According to the ancient Greek historian Herodotus, the city of Kourion was founded by Achaean settlers from Argos. The first theater, built in the 77nd century BC, was much smaller in size. It was rebuilt in the second half of the 98st century AD, under Emperor Nero. Severely damaged by an earthquake in 117, it was rebuilt in a larger size, in its current dimensions, at the start of the reign of Emperor Trajan (XNUMX-XNUMX). Among its treasures, we will mention the house of Eustolios with its beautiful mosaics that can be admired from the walkways above the site, its early Christian basilica, its ancient forum, its nymphaeum and its fountains, its thermal baths and its gladiatorial house.
At the rear of the ancient city was the sanctuary of Apollo Hylatis, one of the most important sacred places in Cyprus in Antiquity. This sanctuary extended over an immense site of 15 m². It was active from the end of the 000th century BC to the XNUMXth century AD. You will still see the partly restored temple of the god, a palaestra, baths and facilities for pilgrims. Apollo was the god of beauty, music, prophecy and archery. He was also the patron god of herds, forests and Kourion itself.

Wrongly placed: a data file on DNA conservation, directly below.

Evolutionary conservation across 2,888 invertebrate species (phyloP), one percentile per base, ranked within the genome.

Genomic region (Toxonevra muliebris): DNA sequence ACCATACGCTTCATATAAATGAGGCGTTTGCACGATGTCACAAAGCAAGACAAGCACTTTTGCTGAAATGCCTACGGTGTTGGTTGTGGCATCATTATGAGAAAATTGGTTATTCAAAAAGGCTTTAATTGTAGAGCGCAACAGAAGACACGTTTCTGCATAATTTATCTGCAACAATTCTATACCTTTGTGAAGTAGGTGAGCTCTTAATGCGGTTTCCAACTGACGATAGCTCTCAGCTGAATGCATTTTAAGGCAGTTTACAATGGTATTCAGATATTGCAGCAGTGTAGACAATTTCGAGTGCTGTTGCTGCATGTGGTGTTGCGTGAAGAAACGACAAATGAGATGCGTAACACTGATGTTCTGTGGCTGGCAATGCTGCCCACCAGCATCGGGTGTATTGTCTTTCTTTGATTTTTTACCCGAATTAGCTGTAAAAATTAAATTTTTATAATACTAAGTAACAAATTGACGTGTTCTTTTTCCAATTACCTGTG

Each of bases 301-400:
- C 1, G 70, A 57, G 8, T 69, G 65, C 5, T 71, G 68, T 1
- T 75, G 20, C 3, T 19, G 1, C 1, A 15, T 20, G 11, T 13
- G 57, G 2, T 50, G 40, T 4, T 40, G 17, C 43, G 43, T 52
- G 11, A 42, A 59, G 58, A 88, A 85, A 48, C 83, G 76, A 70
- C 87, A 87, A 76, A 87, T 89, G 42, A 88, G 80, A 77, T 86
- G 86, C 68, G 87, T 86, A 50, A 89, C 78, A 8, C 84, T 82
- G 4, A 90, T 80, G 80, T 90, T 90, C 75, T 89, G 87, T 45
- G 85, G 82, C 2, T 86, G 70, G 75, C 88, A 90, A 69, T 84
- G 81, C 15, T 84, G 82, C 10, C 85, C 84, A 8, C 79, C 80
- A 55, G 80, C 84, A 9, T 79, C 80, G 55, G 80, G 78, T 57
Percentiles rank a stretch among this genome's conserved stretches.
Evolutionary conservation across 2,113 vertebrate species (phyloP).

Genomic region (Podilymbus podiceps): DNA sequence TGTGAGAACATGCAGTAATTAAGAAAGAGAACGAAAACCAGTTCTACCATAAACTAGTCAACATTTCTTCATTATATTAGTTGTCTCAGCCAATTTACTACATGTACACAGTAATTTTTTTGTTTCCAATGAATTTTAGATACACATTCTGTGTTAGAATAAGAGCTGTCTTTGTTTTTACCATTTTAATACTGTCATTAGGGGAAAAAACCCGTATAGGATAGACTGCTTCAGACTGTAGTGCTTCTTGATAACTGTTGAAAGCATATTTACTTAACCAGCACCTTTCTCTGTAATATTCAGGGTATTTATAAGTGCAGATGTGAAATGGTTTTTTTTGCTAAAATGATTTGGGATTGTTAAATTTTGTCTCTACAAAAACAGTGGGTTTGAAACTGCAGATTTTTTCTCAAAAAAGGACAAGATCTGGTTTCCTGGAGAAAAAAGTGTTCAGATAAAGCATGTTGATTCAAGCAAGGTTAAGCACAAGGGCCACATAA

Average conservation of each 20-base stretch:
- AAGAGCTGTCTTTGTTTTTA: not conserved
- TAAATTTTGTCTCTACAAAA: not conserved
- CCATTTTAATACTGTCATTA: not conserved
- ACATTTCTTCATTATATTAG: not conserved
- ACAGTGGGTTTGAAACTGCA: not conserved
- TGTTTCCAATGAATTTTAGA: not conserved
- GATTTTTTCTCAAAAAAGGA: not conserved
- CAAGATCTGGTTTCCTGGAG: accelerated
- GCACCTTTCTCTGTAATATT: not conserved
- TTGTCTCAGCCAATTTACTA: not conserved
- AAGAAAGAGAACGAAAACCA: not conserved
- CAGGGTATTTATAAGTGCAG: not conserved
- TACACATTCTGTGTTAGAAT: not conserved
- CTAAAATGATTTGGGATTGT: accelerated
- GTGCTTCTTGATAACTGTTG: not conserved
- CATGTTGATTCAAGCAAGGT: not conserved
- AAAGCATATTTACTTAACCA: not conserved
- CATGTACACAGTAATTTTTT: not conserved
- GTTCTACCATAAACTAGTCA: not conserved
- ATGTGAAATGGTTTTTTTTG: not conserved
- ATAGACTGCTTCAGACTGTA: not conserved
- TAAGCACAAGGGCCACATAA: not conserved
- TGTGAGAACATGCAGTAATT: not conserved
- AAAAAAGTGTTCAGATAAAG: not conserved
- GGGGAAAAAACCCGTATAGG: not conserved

Paphos has been on the UNESCO World Cultural Heritage List since 1980. Not only has it remained a charming little town to this day, but it is also extremely rich in antiques. Its lower town, called Kato Pafos, by the sea, is indeed the site of the Hellenistic and Roman city of Nea Pafos, which has recently been converted into an archaeological park. There are, among others, the Roman villas of Dionysus, Theseus, Aion and Orpheus and their magnificent mosaics.
Excavations and objects
The Cyprus Department of Antiquities is excavating several important sites on the island and is supervising those made by foreign archaeological missions sent by major European and American universities. Its activities also include, among other things, the conservation of ancient objects and monuments.
Most of the island's archaeological sites are open to the public, while regional and local museums display material from nearby sites, placed in a geographic and historical context. The Cyprus Museum in Nicosia houses the largest collection of Cypriot antiques on the island.
The Cypriot Gallery at the Metropolitan Museum of Art in New York exhibits many valuable Cypriot artefacts largely from illicit excavations carried out on the island in the second half of the XNUMXth century. The British Museum and the Louvre also have superb collections of Cypriot antiques.